Volume 10 Number 11
                       Produced: Sun Nov 21  0:30:48 1993

Subjects Discussed In This Issue: 

         [Alan Mizrahi]
B"H and BS"D, and Tzitzis on a Shawl (2)
         [David Charlap, Anthony Fiorino]
Classical music with non-Jewish religious content
         [Freda Birnbaum]
Golden calf, women and Rosh Chodesh
         [M.D. Jaeger]
If I forget thee O Jerusalem
         [Alan Mizrahi]
Meimad - Rav Amital
         [Yisrael Medad]
Tzitzis on a shawl (3)
         [Sean Philip Engelson, Josh Wise, Elliot Lasson]


From: <amizrahi@...> (Alan Mizrahi)
Date: Thu, 18 Nov 93 14:41:49 EST
Subject: B"H

Why have many people chosen to stop putting Bet-heh at the top of a
page, and instead replace it with B"H?  I understand that the reason is
not to put HaShem's name on a page that will be thrown away, but wasn't
that the why Bet- heh was used in the first place?  If it was okay to
use it a few years ago, why is it wrong today?

-Alan Mizrahi


From: <dic5340@...> (David Charlap)
Date: Thu, 18 Nov 93 11:33:33 -0500
Subject: B"H and BS"D, and Tzitzis on a Shawl

Constance Stillinger <cas@...> writes:
>1. What's the difference between putting B"H and BS"D at the top of a
>personal letter or a research article or any other document?  I see
>both, and now realize I'm not sure what's appropriate when.

B"H stands for "Baruch Hashem" - blessed is God.
BS"D is "B'siata d'Shmaya" - Aramaic for "With the guidance of Heaven"

I've also seen bet-ayin-heh.  It stands for "B'einei Ha-shchina" -
"In the eyes of God".

In general, all of these have similar meanings.  More or less a
request for Divine help in writing the document.  I think they are
all interchangeable.

>2. I recently received a large square (3.5' on a side) acrylic shawl
>that I like to wear in the morning in the house because it can be cold.
>Am I transgressing halakhah because it doesn't have tzitzis?  What
>should I do about this, if anything?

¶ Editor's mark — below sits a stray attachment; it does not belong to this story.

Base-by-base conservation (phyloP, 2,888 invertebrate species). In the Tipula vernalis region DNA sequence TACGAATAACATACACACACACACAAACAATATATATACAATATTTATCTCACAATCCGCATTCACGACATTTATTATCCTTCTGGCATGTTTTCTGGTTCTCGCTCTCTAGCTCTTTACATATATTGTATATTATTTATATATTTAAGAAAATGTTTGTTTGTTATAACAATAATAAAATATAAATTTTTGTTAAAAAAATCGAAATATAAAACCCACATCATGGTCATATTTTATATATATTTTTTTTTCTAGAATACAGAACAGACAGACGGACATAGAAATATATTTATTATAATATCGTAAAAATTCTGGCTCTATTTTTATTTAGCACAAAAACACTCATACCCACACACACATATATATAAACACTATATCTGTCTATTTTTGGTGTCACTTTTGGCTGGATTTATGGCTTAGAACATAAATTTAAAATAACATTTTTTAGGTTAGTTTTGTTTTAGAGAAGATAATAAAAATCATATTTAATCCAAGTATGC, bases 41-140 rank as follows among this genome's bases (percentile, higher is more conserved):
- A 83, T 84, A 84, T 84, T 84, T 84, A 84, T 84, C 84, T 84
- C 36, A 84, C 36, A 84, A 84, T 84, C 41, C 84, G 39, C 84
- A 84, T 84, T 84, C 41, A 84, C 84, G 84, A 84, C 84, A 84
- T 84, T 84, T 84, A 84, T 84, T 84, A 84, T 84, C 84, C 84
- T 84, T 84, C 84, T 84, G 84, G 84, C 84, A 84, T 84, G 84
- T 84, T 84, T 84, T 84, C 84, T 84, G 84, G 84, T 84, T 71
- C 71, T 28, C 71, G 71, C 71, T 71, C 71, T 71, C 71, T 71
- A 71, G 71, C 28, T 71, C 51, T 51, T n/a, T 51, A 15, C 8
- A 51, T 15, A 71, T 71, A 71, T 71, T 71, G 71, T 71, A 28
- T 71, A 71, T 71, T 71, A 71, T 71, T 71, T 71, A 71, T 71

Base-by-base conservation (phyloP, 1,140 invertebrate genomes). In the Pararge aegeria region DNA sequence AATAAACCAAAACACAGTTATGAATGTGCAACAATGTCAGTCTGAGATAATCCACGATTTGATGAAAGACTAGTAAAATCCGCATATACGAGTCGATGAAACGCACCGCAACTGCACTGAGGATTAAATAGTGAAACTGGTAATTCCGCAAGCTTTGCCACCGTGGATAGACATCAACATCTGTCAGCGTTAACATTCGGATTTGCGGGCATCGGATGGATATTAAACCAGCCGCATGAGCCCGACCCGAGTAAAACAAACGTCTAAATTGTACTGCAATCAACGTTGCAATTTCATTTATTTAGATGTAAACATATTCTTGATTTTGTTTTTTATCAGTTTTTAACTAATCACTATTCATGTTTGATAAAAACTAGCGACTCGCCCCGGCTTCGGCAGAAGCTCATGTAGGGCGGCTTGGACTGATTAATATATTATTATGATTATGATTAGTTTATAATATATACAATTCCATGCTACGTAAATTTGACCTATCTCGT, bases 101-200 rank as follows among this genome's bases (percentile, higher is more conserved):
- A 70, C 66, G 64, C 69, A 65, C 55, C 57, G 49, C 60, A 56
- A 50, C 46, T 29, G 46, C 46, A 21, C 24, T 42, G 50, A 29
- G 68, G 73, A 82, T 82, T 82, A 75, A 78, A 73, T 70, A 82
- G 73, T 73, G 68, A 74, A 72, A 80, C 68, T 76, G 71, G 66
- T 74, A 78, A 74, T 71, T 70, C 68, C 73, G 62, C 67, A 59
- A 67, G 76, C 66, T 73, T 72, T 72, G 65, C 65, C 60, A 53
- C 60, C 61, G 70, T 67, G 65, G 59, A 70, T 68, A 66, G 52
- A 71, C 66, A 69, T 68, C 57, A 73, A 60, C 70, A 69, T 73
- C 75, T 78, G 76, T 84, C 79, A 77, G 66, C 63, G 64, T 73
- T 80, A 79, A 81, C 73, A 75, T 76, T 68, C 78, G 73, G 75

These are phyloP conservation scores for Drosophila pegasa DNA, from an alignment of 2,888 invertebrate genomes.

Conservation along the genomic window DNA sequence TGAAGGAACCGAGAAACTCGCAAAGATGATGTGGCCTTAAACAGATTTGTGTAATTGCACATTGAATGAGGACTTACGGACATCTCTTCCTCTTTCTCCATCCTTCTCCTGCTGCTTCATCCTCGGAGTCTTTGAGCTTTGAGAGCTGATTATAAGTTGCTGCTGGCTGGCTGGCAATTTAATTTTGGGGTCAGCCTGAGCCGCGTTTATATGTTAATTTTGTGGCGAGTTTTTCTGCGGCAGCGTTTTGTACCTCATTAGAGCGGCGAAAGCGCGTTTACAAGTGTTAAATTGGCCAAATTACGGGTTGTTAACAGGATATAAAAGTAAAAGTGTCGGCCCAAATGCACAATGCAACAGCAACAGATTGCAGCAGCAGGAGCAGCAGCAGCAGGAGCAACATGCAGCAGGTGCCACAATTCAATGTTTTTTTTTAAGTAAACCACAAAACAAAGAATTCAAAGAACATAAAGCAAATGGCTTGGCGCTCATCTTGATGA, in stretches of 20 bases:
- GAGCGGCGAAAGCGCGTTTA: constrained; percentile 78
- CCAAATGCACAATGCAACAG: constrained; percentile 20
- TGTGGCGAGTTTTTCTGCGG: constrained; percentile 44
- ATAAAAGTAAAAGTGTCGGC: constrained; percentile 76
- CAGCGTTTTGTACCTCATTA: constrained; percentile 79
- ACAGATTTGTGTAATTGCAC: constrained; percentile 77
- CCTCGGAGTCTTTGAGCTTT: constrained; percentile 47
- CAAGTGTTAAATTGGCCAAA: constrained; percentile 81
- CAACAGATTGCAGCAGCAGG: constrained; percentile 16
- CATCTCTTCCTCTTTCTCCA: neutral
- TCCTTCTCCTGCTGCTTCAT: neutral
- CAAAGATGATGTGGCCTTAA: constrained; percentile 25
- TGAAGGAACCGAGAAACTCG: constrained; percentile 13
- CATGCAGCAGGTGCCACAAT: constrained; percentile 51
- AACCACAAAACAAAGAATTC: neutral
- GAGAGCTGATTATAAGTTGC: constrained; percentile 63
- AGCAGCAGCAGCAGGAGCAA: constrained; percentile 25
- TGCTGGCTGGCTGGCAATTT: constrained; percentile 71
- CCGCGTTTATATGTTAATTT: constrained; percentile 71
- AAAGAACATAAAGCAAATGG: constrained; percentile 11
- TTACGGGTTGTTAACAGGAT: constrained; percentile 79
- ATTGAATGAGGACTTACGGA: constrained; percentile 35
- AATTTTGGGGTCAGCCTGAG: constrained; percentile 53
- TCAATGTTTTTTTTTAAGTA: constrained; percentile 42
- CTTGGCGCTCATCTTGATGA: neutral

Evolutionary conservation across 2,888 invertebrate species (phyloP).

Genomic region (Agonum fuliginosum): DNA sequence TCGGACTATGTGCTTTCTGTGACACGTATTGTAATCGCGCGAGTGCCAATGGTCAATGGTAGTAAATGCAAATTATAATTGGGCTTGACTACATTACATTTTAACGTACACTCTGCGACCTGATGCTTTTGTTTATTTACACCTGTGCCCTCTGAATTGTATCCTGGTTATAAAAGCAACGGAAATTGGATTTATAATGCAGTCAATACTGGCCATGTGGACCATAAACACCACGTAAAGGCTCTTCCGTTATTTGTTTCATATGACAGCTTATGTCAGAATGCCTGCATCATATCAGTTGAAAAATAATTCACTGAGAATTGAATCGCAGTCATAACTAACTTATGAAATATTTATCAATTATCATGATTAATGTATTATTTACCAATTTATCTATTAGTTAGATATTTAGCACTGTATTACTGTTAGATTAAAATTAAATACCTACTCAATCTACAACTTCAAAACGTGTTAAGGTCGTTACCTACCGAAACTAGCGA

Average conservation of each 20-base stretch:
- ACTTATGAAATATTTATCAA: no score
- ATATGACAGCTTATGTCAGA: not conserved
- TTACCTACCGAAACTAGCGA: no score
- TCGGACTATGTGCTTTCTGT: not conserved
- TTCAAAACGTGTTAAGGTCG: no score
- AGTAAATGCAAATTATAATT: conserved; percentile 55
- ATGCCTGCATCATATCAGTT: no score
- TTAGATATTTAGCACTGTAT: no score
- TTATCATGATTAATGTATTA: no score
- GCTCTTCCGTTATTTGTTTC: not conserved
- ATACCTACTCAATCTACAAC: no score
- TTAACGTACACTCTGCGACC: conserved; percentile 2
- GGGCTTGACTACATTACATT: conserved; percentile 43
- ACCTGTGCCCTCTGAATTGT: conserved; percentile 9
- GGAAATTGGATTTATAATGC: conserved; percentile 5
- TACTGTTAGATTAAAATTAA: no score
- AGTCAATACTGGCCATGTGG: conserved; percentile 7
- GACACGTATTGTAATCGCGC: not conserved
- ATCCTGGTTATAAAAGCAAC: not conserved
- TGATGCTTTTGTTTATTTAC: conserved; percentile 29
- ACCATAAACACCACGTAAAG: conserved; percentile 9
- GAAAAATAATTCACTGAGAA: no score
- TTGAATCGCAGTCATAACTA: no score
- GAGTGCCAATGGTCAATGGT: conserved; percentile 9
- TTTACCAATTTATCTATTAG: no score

I'm no authority on the subject, but I think the question comes down
to whether or not the shawl is considered a garment or not.  It might
be considered a blanket (which doesn't need tzitzit, right?) or some
other non-garment item.

If it turns out that it requires tzitzit, they aren't to hard to
have put on.  Most places that sell Jewish articles also sell the
material for putting tzitzit on garments.  These places will probably
also be able to do it for you if you need help.

Depending on the construction of the shawl, and your skills, you
might also be able to simply round-off one or more corners.  This
way it would not longer be a 4-cornered garment.  But that might
not be possible.

From: Anthony Fiorino <fiorino@...>
Date: Thu, 18 Nov 93 14:00:44 -0500
Subject: B"H and BS"D, and Tzitzis on a Shawl

Connie Stillinger asked about tzitzit and B"SD/B"H

Regarding tzitzit on a shawl -- since women are not chayav in tzitzit,
the answer is presumably no (but I'm neither a LOR, OR, nor any other
kind of R -- I'm just an O).  This does raise an interesting question
though: we know tzitzit are a chiuv talit -- the nature of the garment
determines if tzitzit are required or not.  If it is a daytime garment
(w/4 corners and large enough), then it require tzitzit even if worn at
night; if it is a nightime garment, then it does not require tzitzit
even if worn during the day.  Does this hold true for the "sex" of the
garment as well?  That is, if a man were going to wear a woman's daytime
garment which was 4-cornered (forgetting for the moment any other
issurim involved), does that garment require tzitzit when the man puts
it on, or does that garment not require tzitzit because it is a woman's

There is no difference in meaning between B"SD and B"H (with the help of
G-d) other than B"SD is an abreviation for the Aramaic and thus avoids
using even the first letter of G-d's name; some maintain this is

On this topic, I recall seeing an article (in _Tradition_, by R. Emanuel
Feldman, I believe) in which he discusses the use of these headings.  He
contends that they are used far more often than necessary and that, in
fact, there are circumstances under which it is actually improper to
write B"H or B"SD on the top of a page.  If anyone has the location of
this article (or other relevent sources), I would appreciate the

Eitan Fiorino


From: Freda Birnbaum <FBBIRNBA@...>
Date: Tue, 16 Nov 93 18:56:28 -0500
Subject: Classical music with non-Jewish religious content

Jonathan Goldstein, in v9n98, re classical music with religious
content, says: